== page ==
Additionally, clinics that often provide regenerative medicine and orthobiologics use MRIs, ultrasounds and fluoroscopy before delivering any injections, which is another step in the process to consider when arranging any regenerative medicine services in your clinic.
Health care cooperation
In addition to continually defining emerging standards, it is important that chiropractors cooperate with different health professionals when treating a variety of musculoskeletal conditions. When chiropractors partner with regenerative medicine doctors, they are able to provide a number of additional patient benefits including enhanced medical opinions regarding diagnosis and treatment as well as providing more services for the patient. This is incredibly helpful as each provider has a similar goal in mind.
Regenerative medicine parallels chiropractic medicine because both aim to treat root causes of a patient’s conditions.1 Regenerative medicine does this by replacing lost cells or organs, whereas chiropractic does so via manipulation and alignment of the body.
While some chiropractors work solo or with other chiropractors, they are increasingly integrating with other health professionals to offer a more comprehensive treatment for pain and other musculoskeletal conditions. This integration can be achieved by working together in a multi-specialty or multidisciplinary spine clinic.6
Regenerative medicine’s chiropractic fit
The goal and scope of regenerative medicine physicians and chiropractors are complementary. Both fields aim to change the way things are done in a non-pharmacological and non-surgical manner by:
- Helping patients and clients prevent unnecessary surgeries
- Limiting the use of steroids that have potentially long-term damaging effects on the human body
- Limiting the regular use of narcotics
- Limiting the use of non-steroidal anti-inflammatory drugs (NSAIDs)4
Regenerative medicines are used to replenish, strengthen and heal tissues, muscles and tendons. They also help treat injured, weakened and compromised joints. The chiropractic profession has intentionally sought to circumvent the use of non-narcotic and non-surgical care in favor of a system that improves the body’s ability to heal itself. This makes sense given chiropractors’ focus on anatomy and the self-healing capabilities of the body.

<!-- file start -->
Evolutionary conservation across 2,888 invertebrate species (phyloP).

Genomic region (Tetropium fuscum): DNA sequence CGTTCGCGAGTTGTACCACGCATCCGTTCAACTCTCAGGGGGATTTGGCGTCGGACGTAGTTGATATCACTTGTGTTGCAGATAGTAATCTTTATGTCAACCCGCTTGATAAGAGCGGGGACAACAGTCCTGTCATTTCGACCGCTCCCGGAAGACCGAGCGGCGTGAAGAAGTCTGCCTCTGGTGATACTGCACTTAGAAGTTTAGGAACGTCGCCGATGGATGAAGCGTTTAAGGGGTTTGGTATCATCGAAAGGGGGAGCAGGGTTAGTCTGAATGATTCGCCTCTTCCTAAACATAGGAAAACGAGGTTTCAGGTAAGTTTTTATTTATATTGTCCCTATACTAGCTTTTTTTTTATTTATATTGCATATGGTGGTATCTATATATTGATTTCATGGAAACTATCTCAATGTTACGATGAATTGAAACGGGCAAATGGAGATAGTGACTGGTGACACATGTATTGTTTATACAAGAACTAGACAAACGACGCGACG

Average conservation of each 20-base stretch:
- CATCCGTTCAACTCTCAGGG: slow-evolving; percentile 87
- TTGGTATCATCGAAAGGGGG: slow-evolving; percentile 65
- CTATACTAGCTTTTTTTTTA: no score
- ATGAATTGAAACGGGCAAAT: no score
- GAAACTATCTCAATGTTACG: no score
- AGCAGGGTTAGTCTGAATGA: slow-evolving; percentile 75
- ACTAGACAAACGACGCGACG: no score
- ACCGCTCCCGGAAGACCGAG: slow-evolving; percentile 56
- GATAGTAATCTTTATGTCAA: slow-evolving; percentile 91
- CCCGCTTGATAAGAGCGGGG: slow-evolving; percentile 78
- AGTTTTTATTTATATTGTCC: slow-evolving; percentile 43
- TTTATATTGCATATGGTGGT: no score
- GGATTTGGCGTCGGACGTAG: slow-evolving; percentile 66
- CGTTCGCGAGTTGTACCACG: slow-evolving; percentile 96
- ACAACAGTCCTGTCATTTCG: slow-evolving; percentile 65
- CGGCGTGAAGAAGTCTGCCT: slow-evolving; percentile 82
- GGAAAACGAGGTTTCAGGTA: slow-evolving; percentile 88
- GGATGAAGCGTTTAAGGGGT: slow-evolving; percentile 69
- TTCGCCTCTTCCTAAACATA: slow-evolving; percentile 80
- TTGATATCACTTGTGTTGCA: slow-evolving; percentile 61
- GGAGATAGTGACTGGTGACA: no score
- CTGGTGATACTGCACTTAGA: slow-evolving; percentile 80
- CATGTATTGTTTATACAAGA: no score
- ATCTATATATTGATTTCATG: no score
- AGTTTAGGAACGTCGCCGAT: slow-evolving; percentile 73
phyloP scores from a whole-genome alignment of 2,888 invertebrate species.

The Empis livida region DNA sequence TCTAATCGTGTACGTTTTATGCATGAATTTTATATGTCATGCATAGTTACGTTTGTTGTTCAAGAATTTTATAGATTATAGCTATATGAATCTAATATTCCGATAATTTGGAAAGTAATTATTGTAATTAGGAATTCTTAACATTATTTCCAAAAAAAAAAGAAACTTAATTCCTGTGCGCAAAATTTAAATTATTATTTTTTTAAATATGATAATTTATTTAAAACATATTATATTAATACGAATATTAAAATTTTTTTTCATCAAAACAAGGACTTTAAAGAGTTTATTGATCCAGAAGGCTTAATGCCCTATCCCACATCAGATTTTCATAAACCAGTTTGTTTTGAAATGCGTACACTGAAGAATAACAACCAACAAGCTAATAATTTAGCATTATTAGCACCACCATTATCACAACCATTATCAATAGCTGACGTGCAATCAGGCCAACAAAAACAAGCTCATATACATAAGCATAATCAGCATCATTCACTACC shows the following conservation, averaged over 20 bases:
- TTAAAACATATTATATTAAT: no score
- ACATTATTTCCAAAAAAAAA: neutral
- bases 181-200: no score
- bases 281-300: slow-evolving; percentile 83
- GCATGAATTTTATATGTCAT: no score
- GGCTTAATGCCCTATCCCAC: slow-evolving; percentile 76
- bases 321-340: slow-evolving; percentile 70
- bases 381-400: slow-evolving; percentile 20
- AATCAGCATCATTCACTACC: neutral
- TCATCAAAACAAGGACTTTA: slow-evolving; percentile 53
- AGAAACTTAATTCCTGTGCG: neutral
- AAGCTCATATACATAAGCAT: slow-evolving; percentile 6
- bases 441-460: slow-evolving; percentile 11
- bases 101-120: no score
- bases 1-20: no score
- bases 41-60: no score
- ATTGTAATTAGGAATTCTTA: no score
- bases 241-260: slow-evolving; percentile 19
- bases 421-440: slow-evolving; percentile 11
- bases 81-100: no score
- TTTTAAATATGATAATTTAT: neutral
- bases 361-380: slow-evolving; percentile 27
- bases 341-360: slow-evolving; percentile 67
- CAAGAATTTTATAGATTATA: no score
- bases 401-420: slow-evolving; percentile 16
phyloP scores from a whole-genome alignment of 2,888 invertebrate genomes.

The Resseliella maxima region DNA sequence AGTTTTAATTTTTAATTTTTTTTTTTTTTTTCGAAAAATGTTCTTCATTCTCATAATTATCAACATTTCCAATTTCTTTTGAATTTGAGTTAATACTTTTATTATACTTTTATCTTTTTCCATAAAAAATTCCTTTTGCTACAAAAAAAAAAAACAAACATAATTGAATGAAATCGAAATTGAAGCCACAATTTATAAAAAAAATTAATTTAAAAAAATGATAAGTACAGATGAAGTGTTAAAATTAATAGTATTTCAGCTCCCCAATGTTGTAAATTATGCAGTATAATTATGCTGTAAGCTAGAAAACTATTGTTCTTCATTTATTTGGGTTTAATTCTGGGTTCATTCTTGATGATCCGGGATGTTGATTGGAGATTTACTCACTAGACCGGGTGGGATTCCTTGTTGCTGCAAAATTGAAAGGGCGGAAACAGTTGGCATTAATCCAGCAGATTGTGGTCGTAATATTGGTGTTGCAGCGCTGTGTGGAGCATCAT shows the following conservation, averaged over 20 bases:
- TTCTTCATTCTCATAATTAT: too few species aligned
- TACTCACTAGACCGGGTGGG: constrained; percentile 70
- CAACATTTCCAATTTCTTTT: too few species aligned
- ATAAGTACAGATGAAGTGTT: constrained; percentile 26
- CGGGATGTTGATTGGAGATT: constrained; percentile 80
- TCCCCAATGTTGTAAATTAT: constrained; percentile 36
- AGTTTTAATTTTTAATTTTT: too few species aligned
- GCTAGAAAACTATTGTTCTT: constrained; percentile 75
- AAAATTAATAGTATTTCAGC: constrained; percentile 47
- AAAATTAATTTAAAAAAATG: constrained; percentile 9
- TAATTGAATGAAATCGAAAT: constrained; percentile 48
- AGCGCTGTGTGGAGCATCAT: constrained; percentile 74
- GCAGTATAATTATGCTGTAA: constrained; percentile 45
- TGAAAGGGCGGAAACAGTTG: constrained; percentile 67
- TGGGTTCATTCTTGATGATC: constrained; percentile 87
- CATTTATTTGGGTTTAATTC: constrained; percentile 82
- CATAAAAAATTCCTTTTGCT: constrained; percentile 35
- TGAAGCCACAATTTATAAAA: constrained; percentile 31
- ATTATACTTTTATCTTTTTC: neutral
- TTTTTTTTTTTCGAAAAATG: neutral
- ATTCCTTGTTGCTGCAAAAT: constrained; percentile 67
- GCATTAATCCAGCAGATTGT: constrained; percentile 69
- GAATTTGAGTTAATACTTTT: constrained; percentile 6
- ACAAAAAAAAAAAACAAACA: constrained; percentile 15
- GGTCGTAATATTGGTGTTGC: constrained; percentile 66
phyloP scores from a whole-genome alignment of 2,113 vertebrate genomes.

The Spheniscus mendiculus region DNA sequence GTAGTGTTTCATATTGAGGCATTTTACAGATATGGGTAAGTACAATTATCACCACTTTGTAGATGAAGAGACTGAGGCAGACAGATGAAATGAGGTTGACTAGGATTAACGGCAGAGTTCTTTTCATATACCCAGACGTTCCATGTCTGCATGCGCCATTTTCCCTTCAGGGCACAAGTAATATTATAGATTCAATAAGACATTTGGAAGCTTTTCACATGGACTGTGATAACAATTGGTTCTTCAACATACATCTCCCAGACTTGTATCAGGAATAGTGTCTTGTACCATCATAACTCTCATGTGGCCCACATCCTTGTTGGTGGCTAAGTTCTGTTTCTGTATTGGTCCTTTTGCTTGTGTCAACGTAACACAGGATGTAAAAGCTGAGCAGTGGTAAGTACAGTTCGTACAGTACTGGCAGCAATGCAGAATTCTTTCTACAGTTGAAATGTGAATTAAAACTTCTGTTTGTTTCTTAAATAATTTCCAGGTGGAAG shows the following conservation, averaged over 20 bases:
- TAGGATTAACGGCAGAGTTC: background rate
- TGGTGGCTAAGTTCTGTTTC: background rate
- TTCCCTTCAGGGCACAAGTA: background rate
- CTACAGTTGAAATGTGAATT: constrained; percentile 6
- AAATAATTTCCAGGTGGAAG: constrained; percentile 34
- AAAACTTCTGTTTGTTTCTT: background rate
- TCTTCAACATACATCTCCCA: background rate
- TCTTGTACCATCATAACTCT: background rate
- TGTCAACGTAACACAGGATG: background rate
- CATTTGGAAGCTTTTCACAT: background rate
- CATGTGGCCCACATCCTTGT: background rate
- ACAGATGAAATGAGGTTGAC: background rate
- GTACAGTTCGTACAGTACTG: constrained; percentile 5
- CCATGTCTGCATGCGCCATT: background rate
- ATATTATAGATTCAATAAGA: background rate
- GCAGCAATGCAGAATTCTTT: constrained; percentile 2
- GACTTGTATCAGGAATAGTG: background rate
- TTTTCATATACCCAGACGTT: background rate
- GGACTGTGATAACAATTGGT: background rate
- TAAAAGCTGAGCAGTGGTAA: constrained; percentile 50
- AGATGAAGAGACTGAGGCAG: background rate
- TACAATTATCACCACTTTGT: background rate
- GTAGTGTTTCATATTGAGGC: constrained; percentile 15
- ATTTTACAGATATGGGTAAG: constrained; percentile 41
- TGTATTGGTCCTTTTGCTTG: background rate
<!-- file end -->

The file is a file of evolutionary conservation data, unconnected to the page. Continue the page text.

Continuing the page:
Furthermore, regenerative medicine and orthobiologics have great potential to treat several health conditions outside the scope of treatment for a chiropractor but well suited for a referral such as diabetes, heart diseases, and emphysema.
Supporting regenerative providers and vice versa
The aim of chiropractors and regenerative medicine physicians are similar. Both aim to treat conditions without surgical or pharmacological intervention.
Here is an example of how a chiropractor and regenerative medicine professional can work together: Say, for instance, a patient has a neck injury that has caused a measurable degree of instability in the cervical or lumbar spine. Intervention will be used to re-establish the patient’s comfort and range of motion. However, knowing that the tissues in the neck are damaged, the chiropractor and regenerative medicine specialist decide to take a collaborative approach by creating a plan that includes information from the MRI, examination, and patient history.
The chiropractor will conduct the manipulation of the spine and the regenerative medicine specialist will direct injections to the small ligaments and tissues that are generally damaged in injured spines. These processes complement each other and increase the patient’s long-term outcomes.
As patient care continues to evolve and patients seek additional treatment options, there are numerous ways for regenerative medicine and orthobiologics to begin integrating with chiropractic offices. Begin your search by meeting with your local regenerative medicine or pain management practitioners and discussing a collaboration as the integrative model of care is on the rise.
ANTHONY CRIFASE, DC, CNS, DACBN, LDN, is the director of professional relations of DocShop Pro. He is double board-certified in clinical nutrition and maintains an active chiropractic practice in Denver, Colo. With experience in multiple different industries and as a seasoned chiropractor who understands the ins and outs of practice management, he is on a mission to help other practitioners maximize their time, revenue and systems. Learn more at docshoppro.com.